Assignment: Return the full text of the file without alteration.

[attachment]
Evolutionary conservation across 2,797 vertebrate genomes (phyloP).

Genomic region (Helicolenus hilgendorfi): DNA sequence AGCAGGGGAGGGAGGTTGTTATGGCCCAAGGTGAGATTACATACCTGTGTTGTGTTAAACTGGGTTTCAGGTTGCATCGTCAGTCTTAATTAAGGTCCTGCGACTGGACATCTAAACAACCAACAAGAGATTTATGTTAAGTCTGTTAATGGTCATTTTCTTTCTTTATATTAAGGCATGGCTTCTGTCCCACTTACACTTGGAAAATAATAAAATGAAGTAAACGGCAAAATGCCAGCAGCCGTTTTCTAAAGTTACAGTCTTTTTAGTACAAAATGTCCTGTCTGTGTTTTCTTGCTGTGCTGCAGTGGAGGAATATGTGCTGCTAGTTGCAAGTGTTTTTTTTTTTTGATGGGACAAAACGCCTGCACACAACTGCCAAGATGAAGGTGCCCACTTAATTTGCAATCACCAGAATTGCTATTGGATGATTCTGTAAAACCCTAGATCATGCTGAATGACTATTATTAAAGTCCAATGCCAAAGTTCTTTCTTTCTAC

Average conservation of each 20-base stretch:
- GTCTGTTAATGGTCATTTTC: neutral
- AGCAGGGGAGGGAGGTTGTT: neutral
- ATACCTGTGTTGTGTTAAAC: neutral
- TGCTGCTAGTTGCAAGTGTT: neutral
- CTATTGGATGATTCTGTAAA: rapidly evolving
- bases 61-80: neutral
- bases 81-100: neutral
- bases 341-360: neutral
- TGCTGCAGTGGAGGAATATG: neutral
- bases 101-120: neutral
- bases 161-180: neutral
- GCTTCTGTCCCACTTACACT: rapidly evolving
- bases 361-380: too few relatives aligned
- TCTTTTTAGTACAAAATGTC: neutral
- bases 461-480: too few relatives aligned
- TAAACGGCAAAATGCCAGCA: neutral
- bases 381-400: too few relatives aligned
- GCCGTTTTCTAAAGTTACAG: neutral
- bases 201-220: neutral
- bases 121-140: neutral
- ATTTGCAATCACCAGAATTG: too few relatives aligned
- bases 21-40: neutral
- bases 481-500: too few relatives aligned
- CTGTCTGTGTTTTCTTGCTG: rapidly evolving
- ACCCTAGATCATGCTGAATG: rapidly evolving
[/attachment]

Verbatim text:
Evolutionary conservation across 2,797 vertebrate genomes (phyloP).

Genomic region (Helicolenus hilgendorfi): DNA sequence AGCAGGGGAGGGAGGTTGTTATGGCCCAAGGTGAGATTACATACCTGTGTTGTGTTAAACTGGGTTTCAGGTTGCATCGTCAGTCTTAATTAAGGTCCTGCGACTGGACATCTAAACAACCAACAAGAGATTTATGTTAAGTCTGTTAATGGTCATTTTCTTTCTTTATATTAAGGCATGGCTTCTGTCCCACTTACACTTGGAAAATAATAAAATGAAGTAAACGGCAAAATGCCAGCAGCCGTTTTCTAAAGTTACAGTCTTTTTAGTACAAAATGTCCTGTCTGTGTTTTCTTGCTGTGCTGCAGTGGAGGAATATGTGCTGCTAGTTGCAAGTGTTTTTTTTTTTTGATGGGACAAAACGCCTGCACACAACTGCCAAGATGAAGGTGCCCACTTAATTTGCAATCACCAGAATTGCTATTGGATGATTCTGTAAAACCCTAGATCATGCTGAATGACTATTATTAAAGTCCAATGCCAAAGTTCTTTCTTTCTAC

Average conservation of each 20-base stretch:
- GTCTGTTAATGGTCATTTTC: neutral
- AGCAGGGGAGGGAGGTTGTT: neutral
- ATACCTGTGTTGTGTTAAAC: neutral
- TGCTGCTAGTTGCAAGTGTT: neutral
- CTATTGGATGATTCTGTAAA: rapidly evolving
- bases 61-80: neutral
- bases 81-100: neutral
- bases 341-360: neutral
- TGCTGCAGTGGAGGAATATG: neutral
- bases 101-120: neutral
- bases 161-180: neutral
- GCTTCTGTCCCACTTACACT: rapidly evolving
- bases 361-380: too few relatives aligned
- TCTTTTTAGTACAAAATGTC: neutral
- bases 461-480: too few relatives aligned
- TAAACGGCAAAATGCCAGCA: neutral
- bases 381-400: too few relatives aligned
- GCCGTTTTCTAAAGTTACAG: neutral
- bases 201-220: neutral
- bases 121-140: neutral
- ATTTGCAATCACCAGAATTG: too few relatives aligned
- bases 21-40: neutral
- bases 481-500: too few relatives aligned
- CTGTCTGTGTTTTCTTGCTG: rapidly evolving
- ACCCTAGATCATGCTGAATG: rapidly evolving